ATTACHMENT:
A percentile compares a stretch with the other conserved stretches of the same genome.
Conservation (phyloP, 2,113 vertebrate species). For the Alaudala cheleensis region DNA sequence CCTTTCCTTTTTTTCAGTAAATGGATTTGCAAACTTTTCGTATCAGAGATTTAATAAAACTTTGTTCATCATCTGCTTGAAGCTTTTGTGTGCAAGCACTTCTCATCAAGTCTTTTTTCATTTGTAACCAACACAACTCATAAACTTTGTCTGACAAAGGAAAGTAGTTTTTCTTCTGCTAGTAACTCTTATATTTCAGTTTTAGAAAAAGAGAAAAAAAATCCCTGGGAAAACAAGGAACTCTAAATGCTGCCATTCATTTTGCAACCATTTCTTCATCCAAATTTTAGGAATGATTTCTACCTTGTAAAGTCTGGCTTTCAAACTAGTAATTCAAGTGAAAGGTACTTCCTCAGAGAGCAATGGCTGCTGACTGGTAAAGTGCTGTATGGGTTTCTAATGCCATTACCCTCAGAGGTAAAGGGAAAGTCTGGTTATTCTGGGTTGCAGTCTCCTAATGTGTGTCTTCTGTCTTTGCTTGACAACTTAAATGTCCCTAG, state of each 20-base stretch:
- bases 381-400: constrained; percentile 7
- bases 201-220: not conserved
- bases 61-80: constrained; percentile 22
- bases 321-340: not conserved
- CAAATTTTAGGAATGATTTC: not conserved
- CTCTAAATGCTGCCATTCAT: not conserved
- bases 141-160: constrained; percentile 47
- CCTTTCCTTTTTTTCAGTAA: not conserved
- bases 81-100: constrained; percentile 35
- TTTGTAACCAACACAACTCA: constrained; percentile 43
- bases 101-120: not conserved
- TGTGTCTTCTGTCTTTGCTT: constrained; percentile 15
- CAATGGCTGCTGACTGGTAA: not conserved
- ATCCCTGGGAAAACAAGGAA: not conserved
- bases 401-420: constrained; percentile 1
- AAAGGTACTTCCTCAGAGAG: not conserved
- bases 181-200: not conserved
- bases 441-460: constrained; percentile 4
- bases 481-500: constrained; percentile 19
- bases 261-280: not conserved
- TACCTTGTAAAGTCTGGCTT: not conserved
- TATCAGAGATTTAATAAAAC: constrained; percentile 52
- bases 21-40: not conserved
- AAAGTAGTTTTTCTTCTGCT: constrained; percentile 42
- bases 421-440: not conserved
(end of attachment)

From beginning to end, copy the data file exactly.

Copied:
A percentile compares a stretch with the other conserved stretches of the same genome.
Conservation (phyloP, 2,113 vertebrate species). For the Alaudala cheleensis region DNA sequence CCTTTCCTTTTTTTCAGTAAATGGATTTGCAAACTTTTCGTATCAGAGATTTAATAAAACTTTGTTCATCATCTGCTTGAAGCTTTTGTGTGCAAGCACTTCTCATCAAGTCTTTTTTCATTTGTAACCAACACAACTCATAAACTTTGTCTGACAAAGGAAAGTAGTTTTTCTTCTGCTAGTAACTCTTATATTTCAGTTTTAGAAAAAGAGAAAAAAAATCCCTGGGAAAACAAGGAACTCTAAATGCTGCCATTCATTTTGCAACCATTTCTTCATCCAAATTTTAGGAATGATTTCTACCTTGTAAAGTCTGGCTTTCAAACTAGTAATTCAAGTGAAAGGTACTTCCTCAGAGAGCAATGGCTGCTGACTGGTAAAGTGCTGTATGGGTTTCTAATGCCATTACCCTCAGAGGTAAAGGGAAAGTCTGGTTATTCTGGGTTGCAGTCTCCTAATGTGTGTCTTCTGTCTTTGCTTGACAACTTAAATGTCCCTAG, state of each 20-base stretch:
- bases 381-400: constrained; percentile 7
- bases 201-220: not conserved
- bases 61-80: constrained; percentile 22
- bases 321-340: not conserved
- CAAATTTTAGGAATGATTTC: not conserved
- CTCTAAATGCTGCCATTCAT: not conserved
- bases 141-160: constrained; percentile 47
- CCTTTCCTTTTTTTCAGTAA: not conserved
- bases 81-100: constrained; percentile 35
- TTTGTAACCAACACAACTCA: constrained; percentile 43
- bases 101-120: not conserved
- TGTGTCTTCTGTCTTTGCTT: constrained; percentile 15
- CAATGGCTGCTGACTGGTAA: not conserved
- ATCCCTGGGAAAACAAGGAA: not conserved
- bases 401-420: constrained; percentile 1
- AAAGGTACTTCCTCAGAGAG: not conserved
- bases 181-200: not conserved
- bases 441-460: constrained; percentile 4
- bases 481-500: constrained; percentile 19
- bases 261-280: not conserved
- TACCTTGTAAAGTCTGGCTT: not conserved
- TATCAGAGATTTAATAAAAC: constrained; percentile 52
- bases 21-40: not conserved
- AAAGTAGTTTTTCTTCTGCT: constrained; percentile 42
- bases 421-440: not conserved